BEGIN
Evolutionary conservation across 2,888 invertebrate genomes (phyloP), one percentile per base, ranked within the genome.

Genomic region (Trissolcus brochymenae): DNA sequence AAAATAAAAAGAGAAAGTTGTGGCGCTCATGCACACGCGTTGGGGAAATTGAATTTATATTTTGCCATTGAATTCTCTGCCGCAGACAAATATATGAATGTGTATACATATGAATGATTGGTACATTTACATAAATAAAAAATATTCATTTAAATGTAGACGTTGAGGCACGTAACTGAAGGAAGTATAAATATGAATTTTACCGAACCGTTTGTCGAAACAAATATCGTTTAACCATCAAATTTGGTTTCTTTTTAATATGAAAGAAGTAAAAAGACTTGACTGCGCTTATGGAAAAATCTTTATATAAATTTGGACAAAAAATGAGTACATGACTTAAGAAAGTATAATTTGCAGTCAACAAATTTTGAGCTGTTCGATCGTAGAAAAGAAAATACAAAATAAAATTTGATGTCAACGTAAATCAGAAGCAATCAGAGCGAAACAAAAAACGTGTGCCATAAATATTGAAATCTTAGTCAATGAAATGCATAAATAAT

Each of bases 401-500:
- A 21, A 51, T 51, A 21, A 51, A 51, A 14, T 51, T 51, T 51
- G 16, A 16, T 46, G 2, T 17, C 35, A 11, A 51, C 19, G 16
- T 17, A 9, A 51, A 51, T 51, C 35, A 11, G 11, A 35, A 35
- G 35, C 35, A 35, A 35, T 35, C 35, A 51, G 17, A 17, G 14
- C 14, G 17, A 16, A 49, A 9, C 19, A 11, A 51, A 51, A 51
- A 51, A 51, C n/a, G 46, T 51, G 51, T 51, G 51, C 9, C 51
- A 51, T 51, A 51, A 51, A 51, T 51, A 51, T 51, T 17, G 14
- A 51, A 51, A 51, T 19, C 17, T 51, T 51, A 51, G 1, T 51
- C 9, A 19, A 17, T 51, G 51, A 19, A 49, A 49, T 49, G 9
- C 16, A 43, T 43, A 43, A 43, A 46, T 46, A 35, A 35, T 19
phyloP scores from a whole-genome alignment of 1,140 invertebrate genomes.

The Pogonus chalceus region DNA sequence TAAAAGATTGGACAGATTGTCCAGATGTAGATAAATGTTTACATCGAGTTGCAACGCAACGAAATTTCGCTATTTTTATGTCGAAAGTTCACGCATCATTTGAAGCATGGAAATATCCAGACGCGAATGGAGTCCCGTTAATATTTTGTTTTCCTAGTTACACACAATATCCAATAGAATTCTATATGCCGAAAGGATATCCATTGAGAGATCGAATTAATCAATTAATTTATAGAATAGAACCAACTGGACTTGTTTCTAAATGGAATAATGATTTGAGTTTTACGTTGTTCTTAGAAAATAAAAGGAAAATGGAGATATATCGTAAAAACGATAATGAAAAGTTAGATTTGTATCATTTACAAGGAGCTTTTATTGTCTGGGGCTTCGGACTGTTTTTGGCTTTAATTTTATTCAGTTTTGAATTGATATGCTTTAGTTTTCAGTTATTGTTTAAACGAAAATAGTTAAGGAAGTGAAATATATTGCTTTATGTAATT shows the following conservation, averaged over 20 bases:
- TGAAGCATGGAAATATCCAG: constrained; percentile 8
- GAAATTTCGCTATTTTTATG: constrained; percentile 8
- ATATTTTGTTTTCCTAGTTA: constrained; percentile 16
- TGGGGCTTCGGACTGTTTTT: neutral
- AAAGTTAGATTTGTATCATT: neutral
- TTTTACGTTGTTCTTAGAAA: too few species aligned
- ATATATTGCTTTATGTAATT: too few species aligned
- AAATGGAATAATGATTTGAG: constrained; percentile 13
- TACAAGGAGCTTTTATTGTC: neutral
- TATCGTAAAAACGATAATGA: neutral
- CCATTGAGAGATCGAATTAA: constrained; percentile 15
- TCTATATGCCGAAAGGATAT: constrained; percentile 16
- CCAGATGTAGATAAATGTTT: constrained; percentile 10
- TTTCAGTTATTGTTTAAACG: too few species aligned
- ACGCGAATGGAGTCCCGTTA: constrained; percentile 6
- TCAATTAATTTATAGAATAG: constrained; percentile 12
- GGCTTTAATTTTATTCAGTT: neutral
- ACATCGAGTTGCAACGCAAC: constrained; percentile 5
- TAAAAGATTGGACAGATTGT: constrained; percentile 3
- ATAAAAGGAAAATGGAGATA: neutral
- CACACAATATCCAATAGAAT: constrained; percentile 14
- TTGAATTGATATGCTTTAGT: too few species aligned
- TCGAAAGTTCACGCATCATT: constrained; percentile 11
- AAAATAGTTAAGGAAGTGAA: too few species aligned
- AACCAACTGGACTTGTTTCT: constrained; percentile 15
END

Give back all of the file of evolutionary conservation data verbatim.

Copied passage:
Evolutionary conservation across 2,888 invertebrate genomes (phyloP), one percentile per base, ranked within the genome.

Genomic region (Trissolcus brochymenae): DNA sequence AAAATAAAAAGAGAAAGTTGTGGCGCTCATGCACACGCGTTGGGGAAATTGAATTTATATTTTGCCATTGAATTCTCTGCCGCAGACAAATATATGAATGTGTATACATATGAATGATTGGTACATTTACATAAATAAAAAATATTCATTTAAATGTAGACGTTGAGGCACGTAACTGAAGGAAGTATAAATATGAATTTTACCGAACCGTTTGTCGAAACAAATATCGTTTAACCATCAAATTTGGTTTCTTTTTAATATGAAAGAAGTAAAAAGACTTGACTGCGCTTATGGAAAAATCTTTATATAAATTTGGACAAAAAATGAGTACATGACTTAAGAAAGTATAATTTGCAGTCAACAAATTTTGAGCTGTTCGATCGTAGAAAAGAAAATACAAAATAAAATTTGATGTCAACGTAAATCAGAAGCAATCAGAGCGAAACAAAAAACGTGTGCCATAAATATTGAAATCTTAGTCAATGAAATGCATAAATAAT

Each of bases 401-500:
- A 21, A 51, T 51, A 21, A 51, A 51, A 14, T 51, T 51, T 51
- G 16, A 16, T 46, G 2, T 17, C 35, A 11, A 51, C 19, G 16
- T 17, A 9, A 51, A 51, T 51, C 35, A 11, G 11, A 35, A 35
- G 35, C 35, A 35, A 35, T 35, C 35, A 51, G 17, A 17, G 14
- C 14, G 17, A 16, A 49, A 9, C 19, A 11, A 51, A 51, A 51
- A 51, A 51, C n/a, G 46, T 51, G 51, T 51, G 51, C 9, C 51
- A 51, T 51, A 51, A 51, A 51, T 51, A 51, T 51, T 17, G 14
- A 51, A 51, A 51, T 19, C 17, T 51, T 51, A 51, G 1, T 51
- C 9, A 19, A 17, T 51, G 51, A 19, A 49, A 49, T 49, G 9
- C 16, A 43, T 43, A 43, A 43, A 46, T 46, A 35, A 35, T 19
phyloP scores from a whole-genome alignment of 1,140 invertebrate genomes.

The Pogonus chalceus region DNA sequence TAAAAGATTGGACAGATTGTCCAGATGTAGATAAATGTTTACATCGAGTTGCAACGCAACGAAATTTCGCTATTTTTATGTCGAAAGTTCACGCATCATTTGAAGCATGGAAATATCCAGACGCGAATGGAGTCCCGTTAATATTTTGTTTTCCTAGTTACACACAATATCCAATAGAATTCTATATGCCGAAAGGATATCCATTGAGAGATCGAATTAATCAATTAATTTATAGAATAGAACCAACTGGACTTGTTTCTAAATGGAATAATGATTTGAGTTTTACGTTGTTCTTAGAAAATAAAAGGAAAATGGAGATATATCGTAAAAACGATAATGAAAAGTTAGATTTGTATCATTTACAAGGAGCTTTTATTGTCTGGGGCTTCGGACTGTTTTTGGCTTTAATTTTATTCAGTTTTGAATTGATATGCTTTAGTTTTCAGTTATTGTTTAAACGAAAATAGTTAAGGAAGTGAAATATATTGCTTTATGTAATT shows the following conservation, averaged over 20 bases:
- TGAAGCATGGAAATATCCAG: constrained; percentile 8
- GAAATTTCGCTATTTTTATG: constrained; percentile 8
- ATATTTTGTTTTCCTAGTTA: constrained; percentile 16
- TGGGGCTTCGGACTGTTTTT: neutral
- AAAGTTAGATTTGTATCATT: neutral
- TTTTACGTTGTTCTTAGAAA: too few species aligned
- ATATATTGCTTTATGTAATT: too few species aligned
- AAATGGAATAATGATTTGAG: constrained; percentile 13
- TACAAGGAGCTTTTATTGTC: neutral
- TATCGTAAAAACGATAATGA: neutral
- CCATTGAGAGATCGAATTAA: constrained; percentile 15
- TCTATATGCCGAAAGGATAT: constrained; percentile 16
- CCAGATGTAGATAAATGTTT: constrained; percentile 10
- TTTCAGTTATTGTTTAAACG: too few species aligned
- ACGCGAATGGAGTCCCGTTA: constrained; percentile 6
- TCAATTAATTTATAGAATAG: constrained; percentile 12
- GGCTTTAATTTTATTCAGTT: neutral
- ACATCGAGTTGCAACGCAAC: constrained; percentile 5
- TAAAAGATTGGACAGATTGT: constrained; percentile 3
- ATAAAAGGAAAATGGAGATA: neutral
- CACACAATATCCAATAGAAT: constrained; percentile 14
- TTGAATTGATATGCTTTAGT: too few species aligned
- TCGAAAGTTCACGCATCATT: constrained; percentile 11
- AAAATAGTTAAGGAAGTGAA: too few species aligned
- AACCAACTGGACTTGTTTCT: constrained; percentile 15